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Asus OC Tuner

Man Vs. Machine: Four Automatic Overclocking Techs, Compared
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The biggest problem with pre-defined overclocking profiles is that they can’t adjust for normal variations in a CPU's scalability. One Core i5-2500K might be able to hit 4.3 GHz without a problem, while another maxes out at 4.5 GHz. Asus addresses that issue with an overclocking engine that alternates between stability tests and incremental clock increases to more precisely isolate the overclocking limit of your chip. The best part of Asus’ method is its single-step initialization.

Clicking “OK” from the OC Tuner menu initiates the process, which is followed by a reboot, around a minute of black screen, and a new set of voltage and clock values.

We were a little disappointed to see the top-overclocking P8Z68 Deluxe yield only 4.43 GHz using its automated method. But our biggest concern was that it ramped our CPU core up to 1.448 V under certain load conditions. Several of our hardcore overclocking friends have given us a 1.45 V peak instantaneous voltage limit for Intel Sandy Bridge-based processors, and our own tests have shown that exceeding 1.40 V for extended periods dramatically decreases the processor’s life.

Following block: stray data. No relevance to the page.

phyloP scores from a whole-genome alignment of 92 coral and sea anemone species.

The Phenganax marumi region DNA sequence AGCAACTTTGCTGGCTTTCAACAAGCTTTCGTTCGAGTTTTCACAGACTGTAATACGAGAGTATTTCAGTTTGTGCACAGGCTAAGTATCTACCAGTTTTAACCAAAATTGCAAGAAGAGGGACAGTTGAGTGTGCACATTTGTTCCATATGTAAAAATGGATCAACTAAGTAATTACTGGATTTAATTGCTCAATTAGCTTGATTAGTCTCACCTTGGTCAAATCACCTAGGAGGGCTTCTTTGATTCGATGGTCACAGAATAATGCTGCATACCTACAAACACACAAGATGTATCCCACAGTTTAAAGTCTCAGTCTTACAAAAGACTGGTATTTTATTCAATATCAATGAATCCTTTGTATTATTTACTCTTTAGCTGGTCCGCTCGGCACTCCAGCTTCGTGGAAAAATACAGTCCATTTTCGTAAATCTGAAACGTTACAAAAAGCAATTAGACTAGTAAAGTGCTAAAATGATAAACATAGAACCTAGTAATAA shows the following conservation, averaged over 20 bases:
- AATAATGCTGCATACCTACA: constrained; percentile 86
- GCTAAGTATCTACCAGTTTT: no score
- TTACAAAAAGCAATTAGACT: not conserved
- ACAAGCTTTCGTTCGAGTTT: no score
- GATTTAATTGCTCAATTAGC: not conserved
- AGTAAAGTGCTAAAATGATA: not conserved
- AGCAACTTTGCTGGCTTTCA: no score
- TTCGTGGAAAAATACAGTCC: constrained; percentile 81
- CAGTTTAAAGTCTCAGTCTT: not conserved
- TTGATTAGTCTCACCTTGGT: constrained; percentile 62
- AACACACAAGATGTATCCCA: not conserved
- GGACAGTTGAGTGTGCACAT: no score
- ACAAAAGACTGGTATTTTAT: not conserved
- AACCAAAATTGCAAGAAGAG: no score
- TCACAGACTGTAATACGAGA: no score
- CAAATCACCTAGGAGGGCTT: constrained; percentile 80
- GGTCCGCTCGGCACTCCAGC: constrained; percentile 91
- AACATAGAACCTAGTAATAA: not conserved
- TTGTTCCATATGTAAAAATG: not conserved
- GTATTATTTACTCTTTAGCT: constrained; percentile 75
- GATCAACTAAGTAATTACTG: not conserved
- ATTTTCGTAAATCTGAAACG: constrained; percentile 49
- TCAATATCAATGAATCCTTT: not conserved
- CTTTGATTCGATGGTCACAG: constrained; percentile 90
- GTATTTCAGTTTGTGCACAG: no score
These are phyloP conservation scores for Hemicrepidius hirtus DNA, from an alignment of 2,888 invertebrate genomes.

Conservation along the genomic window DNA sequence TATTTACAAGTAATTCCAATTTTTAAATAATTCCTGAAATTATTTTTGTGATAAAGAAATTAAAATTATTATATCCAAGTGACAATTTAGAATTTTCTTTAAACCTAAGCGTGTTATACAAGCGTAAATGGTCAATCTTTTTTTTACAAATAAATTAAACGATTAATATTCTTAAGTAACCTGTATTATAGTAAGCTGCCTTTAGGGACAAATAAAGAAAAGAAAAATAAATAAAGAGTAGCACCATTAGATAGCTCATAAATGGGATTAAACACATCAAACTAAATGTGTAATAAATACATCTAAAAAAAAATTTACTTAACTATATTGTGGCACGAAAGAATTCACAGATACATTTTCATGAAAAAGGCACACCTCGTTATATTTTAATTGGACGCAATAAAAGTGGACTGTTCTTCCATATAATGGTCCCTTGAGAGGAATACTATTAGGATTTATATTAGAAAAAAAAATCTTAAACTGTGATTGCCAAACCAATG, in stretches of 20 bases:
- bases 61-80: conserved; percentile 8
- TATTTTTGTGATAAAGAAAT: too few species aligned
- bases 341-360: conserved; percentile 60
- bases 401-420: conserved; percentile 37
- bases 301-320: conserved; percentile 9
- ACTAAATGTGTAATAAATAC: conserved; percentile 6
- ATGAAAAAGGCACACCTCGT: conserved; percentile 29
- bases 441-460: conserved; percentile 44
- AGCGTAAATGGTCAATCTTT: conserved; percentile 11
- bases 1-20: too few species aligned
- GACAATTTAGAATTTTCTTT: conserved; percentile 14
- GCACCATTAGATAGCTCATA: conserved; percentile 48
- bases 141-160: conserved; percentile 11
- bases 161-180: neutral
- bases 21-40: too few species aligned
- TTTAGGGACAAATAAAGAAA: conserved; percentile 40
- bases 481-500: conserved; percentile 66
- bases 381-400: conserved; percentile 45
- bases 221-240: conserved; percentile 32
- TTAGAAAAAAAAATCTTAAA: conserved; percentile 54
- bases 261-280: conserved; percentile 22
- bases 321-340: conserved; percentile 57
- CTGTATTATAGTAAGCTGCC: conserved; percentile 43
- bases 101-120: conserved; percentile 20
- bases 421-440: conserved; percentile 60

OC Tuner ignores our memory’s XMP capability, but does increase its multiplier to the DDR3-1866 setting. Combining that with the processor’s higher 103 MHz BCLK yields an actual data rate of DDR3-1923.

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